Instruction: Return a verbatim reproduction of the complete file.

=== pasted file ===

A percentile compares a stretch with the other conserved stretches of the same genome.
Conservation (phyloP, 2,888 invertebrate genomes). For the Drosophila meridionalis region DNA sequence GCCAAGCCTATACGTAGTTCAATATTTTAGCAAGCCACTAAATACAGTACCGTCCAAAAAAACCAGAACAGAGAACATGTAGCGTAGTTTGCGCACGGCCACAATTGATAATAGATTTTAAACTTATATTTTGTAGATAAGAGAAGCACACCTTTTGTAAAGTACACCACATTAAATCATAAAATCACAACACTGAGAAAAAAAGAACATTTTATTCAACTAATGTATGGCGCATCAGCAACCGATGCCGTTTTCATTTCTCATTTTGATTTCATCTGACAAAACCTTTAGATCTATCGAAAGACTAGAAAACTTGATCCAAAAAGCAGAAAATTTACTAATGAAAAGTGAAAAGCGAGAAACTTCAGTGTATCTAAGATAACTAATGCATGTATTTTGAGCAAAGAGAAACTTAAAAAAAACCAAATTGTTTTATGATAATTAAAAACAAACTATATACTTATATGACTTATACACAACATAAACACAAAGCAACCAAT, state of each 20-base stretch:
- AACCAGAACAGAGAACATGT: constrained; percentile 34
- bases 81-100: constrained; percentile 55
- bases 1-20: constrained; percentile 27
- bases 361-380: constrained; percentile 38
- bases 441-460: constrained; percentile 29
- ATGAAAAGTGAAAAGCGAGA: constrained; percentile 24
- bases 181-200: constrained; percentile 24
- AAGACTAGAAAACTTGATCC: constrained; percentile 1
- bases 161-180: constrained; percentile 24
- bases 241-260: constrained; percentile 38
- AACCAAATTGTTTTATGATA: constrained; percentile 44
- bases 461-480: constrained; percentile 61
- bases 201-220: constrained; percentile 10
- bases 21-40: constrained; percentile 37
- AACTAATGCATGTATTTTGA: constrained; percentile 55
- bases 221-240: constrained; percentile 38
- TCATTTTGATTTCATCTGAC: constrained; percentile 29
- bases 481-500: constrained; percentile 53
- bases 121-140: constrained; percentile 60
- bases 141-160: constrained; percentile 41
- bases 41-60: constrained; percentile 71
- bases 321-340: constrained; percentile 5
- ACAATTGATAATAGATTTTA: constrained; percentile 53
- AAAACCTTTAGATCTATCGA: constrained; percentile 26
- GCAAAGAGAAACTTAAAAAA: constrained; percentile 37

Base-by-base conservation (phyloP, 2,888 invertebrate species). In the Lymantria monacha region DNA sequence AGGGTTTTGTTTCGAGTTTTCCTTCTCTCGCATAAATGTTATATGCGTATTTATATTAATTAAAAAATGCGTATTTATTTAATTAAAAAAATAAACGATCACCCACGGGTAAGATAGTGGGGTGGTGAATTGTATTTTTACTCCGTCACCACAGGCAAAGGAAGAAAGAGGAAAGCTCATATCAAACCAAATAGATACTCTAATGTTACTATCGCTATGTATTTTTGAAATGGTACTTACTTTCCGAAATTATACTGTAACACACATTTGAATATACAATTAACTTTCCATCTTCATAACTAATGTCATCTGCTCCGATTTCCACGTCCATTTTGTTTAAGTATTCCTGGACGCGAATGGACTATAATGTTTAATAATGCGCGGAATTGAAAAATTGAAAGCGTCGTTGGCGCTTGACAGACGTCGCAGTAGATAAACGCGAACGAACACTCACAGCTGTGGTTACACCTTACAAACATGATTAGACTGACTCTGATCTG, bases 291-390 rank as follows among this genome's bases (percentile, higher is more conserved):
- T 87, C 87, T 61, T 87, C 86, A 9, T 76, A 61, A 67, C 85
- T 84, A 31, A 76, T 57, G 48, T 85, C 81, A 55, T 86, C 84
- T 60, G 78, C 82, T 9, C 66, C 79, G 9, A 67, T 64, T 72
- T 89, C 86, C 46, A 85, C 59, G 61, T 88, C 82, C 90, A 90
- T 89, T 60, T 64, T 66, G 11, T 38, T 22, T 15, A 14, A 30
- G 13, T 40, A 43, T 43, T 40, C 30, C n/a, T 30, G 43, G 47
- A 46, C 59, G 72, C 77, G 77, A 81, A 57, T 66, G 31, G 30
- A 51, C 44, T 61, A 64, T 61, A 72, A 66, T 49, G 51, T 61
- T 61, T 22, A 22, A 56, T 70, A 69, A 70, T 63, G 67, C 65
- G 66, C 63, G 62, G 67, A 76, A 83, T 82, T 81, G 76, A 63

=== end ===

A percentile compares a stretch with the other conserved stretches of the same genome.
Conservation (phyloP, 2,888 invertebrate genomes). For the Drosophila meridionalis region DNA sequence GCCAAGCCTATACGTAGTTCAATATTTTAGCAAGCCACTAAATACAGTACCGTCCAAAAAAACCAGAACAGAGAACATGTAGCGTAGTTTGCGCACGGCCACAATTGATAATAGATTTTAAACTTATATTTTGTAGATAAGAGAAGCACACCTTTTGTAAAGTACACCACATTAAATCATAAAATCACAACACTGAGAAAAAAAGAACATTTTATTCAACTAATGTATGGCGCATCAGCAACCGATGCCGTTTTCATTTCTCATTTTGATTTCATCTGACAAAACCTTTAGATCTATCGAAAGACTAGAAAACTTGATCCAAAAAGCAGAAAATTTACTAATGAAAAGTGAAAAGCGAGAAACTTCAGTGTATCTAAGATAACTAATGCATGTATTTTGAGCAAAGAGAAACTTAAAAAAAACCAAATTGTTTTATGATAATTAAAAACAAACTATATACTTATATGACTTATACACAACATAAACACAAAGCAACCAAT, state of each 20-base stretch:
- AACCAGAACAGAGAACATGT: constrained; percentile 34
- bases 81-100: constrained; percentile 55
- bases 1-20: constrained; percentile 27
- bases 361-380: constrained; percentile 38
- bases 441-460: constrained; percentile 29
- ATGAAAAGTGAAAAGCGAGA: constrained; percentile 24
- bases 181-200: constrained; percentile 24
- AAGACTAGAAAACTTGATCC: constrained; percentile 1
- bases 161-180: constrained; percentile 24
- bases 241-260: constrained; percentile 38
- AACCAAATTGTTTTATGATA: constrained; percentile 44
- bases 461-480: constrained; percentile 61
- bases 201-220: constrained; percentile 10
- bases 21-40: constrained; percentile 37
- AACTAATGCATGTATTTTGA: constrained; percentile 55
- bases 221-240: constrained; percentile 38
- TCATTTTGATTTCATCTGAC: constrained; percentile 29
- bases 481-500: constrained; percentile 53
- bases 121-140: constrained; percentile 60
- bases 141-160: constrained; percentile 41
- bases 41-60: constrained; percentile 71
- bases 321-340: constrained; percentile 5
- ACAATTGATAATAGATTTTA: constrained; percentile 53
- AAAACCTTTAGATCTATCGA: constrained; percentile 26
- GCAAAGAGAAACTTAAAAAA: constrained; percentile 37

Base-by-base conservation (phyloP, 2,888 invertebrate species). In the Lymantria monacha region DNA sequence AGGGTTTTGTTTCGAGTTTTCCTTCTCTCGCATAAATGTTATATGCGTATTTATATTAATTAAAAAATGCGTATTTATTTAATTAAAAAAATAAACGATCACCCACGGGTAAGATAGTGGGGTGGTGAATTGTATTTTTACTCCGTCACCACAGGCAAAGGAAGAAAGAGGAAAGCTCATATCAAACCAAATAGATACTCTAATGTTACTATCGCTATGTATTTTTGAAATGGTACTTACTTTCCGAAATTATACTGTAACACACATTTGAATATACAATTAACTTTCCATCTTCATAACTAATGTCATCTGCTCCGATTTCCACGTCCATTTTGTTTAAGTATTCCTGGACGCGAATGGACTATAATGTTTAATAATGCGCGGAATTGAAAAATTGAAAGCGTCGTTGGCGCTTGACAGACGTCGCAGTAGATAAACGCGAACGAACACTCACAGCTGTGGTTACACCTTACAAACATGATTAGACTGACTCTGATCTG, bases 291-390 rank as follows among this genome's bases (percentile, higher is more conserved):
- T 87, C 87, T 61, T 87, C 86, A 9, T 76, A 61, A 67, C 85
- T 84, A 31, A 76, T 57, G 48, T 85, C 81, A 55, T 86, C 84
- T 60, G 78, C 82, T 9, C 66, C 79, G 9, A 67, T 64, T 72
- T 89, C 86, C 46, A 85, C 59, G 61, T 88, C 82, C 90, A 90
- T 89, T 60, T 64, T 66, G 11, T 38, T 22, T 15, A 14, A 30
- G 13, T 40, A 43, T 43, T 40, C 30, C n/a, T 30, G 43, G 47
- A 46, C 59, G 72, C 77, G 77, A 81, A 57, T 66, G 31, G 30
- A 51, C 44, T 61, A 64, T 61, A 72, A 66, T 49, G 51, T 61
- T 61, T 22, A 22, A 56, T 70, A 69, A 70, T 63, G 67, C 65
- G 66, C 63, G 62, G 67, A 76, A 83, T 82, T 81, G 76, A 63